How Queer is Your scent?
How Queer is Your Scent?

That’s a pretty odd question, right? How queer is your scent? I mean, we’re all just out there trying to decipher the odour profile of a scent and what the heck it smells like, not to mention whether we like it or not, or whether it has enough longevity and sillage to get us through the day, right? Let alone trying to work out how queer it is for Pete’s sake! What does that even mean, anyway? How can a scent be queer? Is that even a thing? This is a question I’ve been asking myself a lot recently. Ever since i shot some queer-inspired photos for my review of Frederic Malle’s Superstitious, in fact.

Being a member of the LGBTQIA community (yes, we like our letters because it’s important to be inclusive) I have always felt that one of the key drivers for true acceptance is representation. Whether people are accepting of the community or not, it exists and queer people have the right to be represented in all mediums, whether that be in movies, music, art, or even perfume. This is something I want to explore in this little think piece, but it’s important to note though, that I am one person and not representative of the entire LGBT+ community. I am a white, cis-gendered gay male and I can only speak for me, and the community is so much more broader than any one person. So I hope we can share our varied opinions of the subject of queerness in scent, because it’s an important topic.

So what is a queer fragrance? After all, one could argue that if a perfume can’t have a gender, can it really have a sexuality? Well, to me, a queer fragrance isn’t about making a fragrance that is gay or trans, it’s about any scent that has a concept inspired by LGBT+ culture. It could be as simple as a fragrance inspired by a queer icon, or maybe one that celebrates queer art. It’s about telling the rich tapestry of stories within the history and culture of the LGBT+ community, which leads me nicely onto the subject of perfume and story telling.

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#GayIsOK
#GayIsOK

I have come to the realisation that I am an incredibly fortunate person. I am gay. I came out at the age of fourteen to a family that shrugged their shoulders, said “big deal” and told me that they loved me. I have always been sure of myself and my sexuality, and having accepted myself at a young age, I have been able to move forward through life with confidence and without shame. Sure, things were a little rocky at school (coming out at 14 isn’t all unicorns and rainbows, I must say) but I encountered nothing I couldn’t handle with a raised middle finger and a simple “fuck you”.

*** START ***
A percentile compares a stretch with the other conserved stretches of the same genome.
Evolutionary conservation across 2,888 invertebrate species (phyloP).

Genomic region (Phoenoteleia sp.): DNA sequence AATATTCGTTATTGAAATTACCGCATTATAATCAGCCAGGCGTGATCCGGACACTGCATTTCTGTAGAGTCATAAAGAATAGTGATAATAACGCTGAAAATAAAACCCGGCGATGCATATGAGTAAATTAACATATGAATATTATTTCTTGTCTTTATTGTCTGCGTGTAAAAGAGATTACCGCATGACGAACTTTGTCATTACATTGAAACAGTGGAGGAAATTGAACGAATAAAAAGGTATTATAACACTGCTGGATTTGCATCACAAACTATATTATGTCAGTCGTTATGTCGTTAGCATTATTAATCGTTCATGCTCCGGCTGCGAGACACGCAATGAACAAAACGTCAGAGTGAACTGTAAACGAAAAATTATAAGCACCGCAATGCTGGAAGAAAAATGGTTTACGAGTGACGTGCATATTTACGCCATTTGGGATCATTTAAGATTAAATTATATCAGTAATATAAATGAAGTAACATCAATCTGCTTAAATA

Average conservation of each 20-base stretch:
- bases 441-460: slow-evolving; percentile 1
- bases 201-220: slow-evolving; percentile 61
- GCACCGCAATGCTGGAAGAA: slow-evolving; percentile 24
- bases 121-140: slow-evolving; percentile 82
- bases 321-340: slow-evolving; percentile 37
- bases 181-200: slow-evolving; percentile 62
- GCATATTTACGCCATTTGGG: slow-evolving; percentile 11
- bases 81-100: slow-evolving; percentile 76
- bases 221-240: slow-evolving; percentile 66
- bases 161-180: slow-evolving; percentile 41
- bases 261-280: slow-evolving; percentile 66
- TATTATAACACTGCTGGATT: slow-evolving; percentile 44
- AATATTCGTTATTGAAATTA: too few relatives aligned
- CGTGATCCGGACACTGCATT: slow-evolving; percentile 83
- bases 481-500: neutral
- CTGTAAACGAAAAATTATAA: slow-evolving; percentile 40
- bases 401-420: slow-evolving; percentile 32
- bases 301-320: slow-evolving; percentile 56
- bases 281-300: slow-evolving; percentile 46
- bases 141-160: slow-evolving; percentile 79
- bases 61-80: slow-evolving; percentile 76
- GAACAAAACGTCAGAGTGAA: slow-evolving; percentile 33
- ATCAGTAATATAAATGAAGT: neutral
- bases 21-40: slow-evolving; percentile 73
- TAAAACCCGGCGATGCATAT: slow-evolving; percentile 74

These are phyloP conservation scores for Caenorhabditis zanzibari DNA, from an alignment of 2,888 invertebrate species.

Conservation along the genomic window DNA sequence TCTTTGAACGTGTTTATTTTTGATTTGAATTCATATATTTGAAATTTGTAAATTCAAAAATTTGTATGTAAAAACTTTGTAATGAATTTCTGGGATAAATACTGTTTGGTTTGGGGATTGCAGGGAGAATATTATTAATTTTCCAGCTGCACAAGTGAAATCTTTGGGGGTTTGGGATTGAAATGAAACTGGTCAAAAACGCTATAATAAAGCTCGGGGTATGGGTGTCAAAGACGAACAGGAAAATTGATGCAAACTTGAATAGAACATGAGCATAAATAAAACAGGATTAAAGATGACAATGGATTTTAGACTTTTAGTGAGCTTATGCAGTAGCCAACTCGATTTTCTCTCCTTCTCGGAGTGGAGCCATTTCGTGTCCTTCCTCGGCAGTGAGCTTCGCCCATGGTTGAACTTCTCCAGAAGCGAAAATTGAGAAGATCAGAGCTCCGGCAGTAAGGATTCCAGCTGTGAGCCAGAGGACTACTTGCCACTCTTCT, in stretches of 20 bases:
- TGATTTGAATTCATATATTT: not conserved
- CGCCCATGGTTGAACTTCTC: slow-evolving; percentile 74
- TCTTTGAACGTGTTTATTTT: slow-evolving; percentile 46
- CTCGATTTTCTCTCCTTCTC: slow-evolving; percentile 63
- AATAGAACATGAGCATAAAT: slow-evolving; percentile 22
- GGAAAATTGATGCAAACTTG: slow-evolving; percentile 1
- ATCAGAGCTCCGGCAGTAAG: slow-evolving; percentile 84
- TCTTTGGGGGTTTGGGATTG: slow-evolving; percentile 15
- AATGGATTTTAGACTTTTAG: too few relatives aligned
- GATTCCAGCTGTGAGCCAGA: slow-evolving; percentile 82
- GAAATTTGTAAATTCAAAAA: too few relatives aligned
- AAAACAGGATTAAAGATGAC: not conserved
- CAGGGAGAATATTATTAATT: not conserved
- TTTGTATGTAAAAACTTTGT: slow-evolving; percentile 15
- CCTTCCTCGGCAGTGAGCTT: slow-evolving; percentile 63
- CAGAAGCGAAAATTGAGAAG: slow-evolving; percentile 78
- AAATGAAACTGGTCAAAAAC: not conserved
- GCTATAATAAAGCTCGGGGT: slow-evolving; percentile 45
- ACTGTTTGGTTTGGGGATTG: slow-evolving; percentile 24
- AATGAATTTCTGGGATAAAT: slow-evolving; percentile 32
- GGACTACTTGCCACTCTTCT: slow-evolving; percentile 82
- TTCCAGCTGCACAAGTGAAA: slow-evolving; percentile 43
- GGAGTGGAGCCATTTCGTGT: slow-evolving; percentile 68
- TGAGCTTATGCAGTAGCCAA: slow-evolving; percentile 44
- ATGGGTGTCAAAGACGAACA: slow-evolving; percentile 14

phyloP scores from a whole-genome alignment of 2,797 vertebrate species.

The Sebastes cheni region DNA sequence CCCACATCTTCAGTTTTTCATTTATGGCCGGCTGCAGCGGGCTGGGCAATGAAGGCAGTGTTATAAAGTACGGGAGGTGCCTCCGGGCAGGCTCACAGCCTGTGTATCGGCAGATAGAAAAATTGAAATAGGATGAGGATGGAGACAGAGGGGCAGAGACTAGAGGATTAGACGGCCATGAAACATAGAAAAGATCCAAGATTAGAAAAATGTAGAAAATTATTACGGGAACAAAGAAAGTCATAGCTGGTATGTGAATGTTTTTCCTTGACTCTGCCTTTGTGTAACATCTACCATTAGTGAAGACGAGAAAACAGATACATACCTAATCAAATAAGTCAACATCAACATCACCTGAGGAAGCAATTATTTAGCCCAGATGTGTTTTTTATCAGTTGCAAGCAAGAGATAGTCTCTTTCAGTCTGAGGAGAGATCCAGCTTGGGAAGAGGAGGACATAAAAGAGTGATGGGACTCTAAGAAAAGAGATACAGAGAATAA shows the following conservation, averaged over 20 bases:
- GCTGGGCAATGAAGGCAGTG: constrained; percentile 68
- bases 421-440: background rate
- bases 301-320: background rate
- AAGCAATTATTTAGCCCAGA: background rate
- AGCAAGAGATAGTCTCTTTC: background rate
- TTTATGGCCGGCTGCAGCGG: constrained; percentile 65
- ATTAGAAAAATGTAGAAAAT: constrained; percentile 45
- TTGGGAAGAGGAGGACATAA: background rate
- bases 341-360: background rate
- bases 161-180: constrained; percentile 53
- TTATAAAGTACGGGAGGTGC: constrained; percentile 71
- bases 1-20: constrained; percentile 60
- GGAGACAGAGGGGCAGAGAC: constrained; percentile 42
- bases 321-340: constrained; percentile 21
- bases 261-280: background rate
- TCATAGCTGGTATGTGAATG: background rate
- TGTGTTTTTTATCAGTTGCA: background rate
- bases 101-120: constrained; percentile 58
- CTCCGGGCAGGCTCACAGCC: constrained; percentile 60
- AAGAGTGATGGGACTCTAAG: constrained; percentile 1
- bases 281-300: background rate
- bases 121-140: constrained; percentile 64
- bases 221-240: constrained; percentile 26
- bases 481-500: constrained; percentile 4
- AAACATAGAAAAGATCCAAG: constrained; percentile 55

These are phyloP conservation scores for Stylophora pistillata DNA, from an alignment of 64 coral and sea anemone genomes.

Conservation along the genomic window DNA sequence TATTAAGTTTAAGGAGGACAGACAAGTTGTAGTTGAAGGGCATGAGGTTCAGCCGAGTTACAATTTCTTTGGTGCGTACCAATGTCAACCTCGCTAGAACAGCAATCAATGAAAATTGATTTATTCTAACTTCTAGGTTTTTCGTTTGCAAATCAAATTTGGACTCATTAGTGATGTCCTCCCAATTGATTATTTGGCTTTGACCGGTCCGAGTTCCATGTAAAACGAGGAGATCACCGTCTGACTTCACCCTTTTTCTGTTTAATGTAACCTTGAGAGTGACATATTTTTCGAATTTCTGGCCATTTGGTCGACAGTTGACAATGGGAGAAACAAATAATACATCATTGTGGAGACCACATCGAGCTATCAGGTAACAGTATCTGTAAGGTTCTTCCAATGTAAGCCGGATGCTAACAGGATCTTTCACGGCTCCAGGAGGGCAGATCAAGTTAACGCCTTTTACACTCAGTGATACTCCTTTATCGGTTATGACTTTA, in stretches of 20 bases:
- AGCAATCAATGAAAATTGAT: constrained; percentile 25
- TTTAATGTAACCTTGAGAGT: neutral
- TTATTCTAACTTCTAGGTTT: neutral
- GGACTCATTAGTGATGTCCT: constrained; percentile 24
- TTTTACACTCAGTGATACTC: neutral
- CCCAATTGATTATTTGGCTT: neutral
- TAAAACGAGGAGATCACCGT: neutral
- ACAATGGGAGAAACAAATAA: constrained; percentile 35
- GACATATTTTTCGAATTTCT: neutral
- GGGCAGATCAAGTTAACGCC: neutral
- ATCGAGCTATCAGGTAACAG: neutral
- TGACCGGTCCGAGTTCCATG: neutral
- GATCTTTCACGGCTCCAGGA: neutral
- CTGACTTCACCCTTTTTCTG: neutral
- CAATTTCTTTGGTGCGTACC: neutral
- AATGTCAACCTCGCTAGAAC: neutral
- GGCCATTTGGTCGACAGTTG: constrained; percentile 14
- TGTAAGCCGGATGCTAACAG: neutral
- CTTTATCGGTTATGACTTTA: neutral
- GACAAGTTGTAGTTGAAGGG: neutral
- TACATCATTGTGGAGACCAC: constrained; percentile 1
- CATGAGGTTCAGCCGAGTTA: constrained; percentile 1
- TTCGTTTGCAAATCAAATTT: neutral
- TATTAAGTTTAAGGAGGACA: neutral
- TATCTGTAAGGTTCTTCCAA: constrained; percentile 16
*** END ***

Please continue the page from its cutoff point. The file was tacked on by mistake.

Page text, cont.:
I have found love and because I live in a country with marriage equality, I have been able to make a lifelong commitment to my love and I’m honoured to be able to call him my husband. Sexual orientation is also a protected characteristic under the Equality Act (2010), which means that it would be unlawful for someone to discriminate against me, whether directly or indirectly, due to my sexuality and therefore, I cannot lose my job or be denied a service because I am gay. Most importantly, I live without fear and I live openly with freedom.

This however, is not the case for every LGBT person in the world. Whilst we have been celebrating pride over the weekend and the American Supreme Court’s decision that all states must offer marriage equality, we mustn’t forget that it is still illegal to be gay in 76 countries around the globe. I can live and love freely, but others cannot, and sometimes those that cannot risk, not only imprisonment for their love, but also death. A fact that is astonishing in this day and age. Imagine risking death to be yourself, or love who you want. It’s almost impossible to believe, isn’t it? We take our love for granted, where others have to fight for theirs, or even worse, they have to conceal it.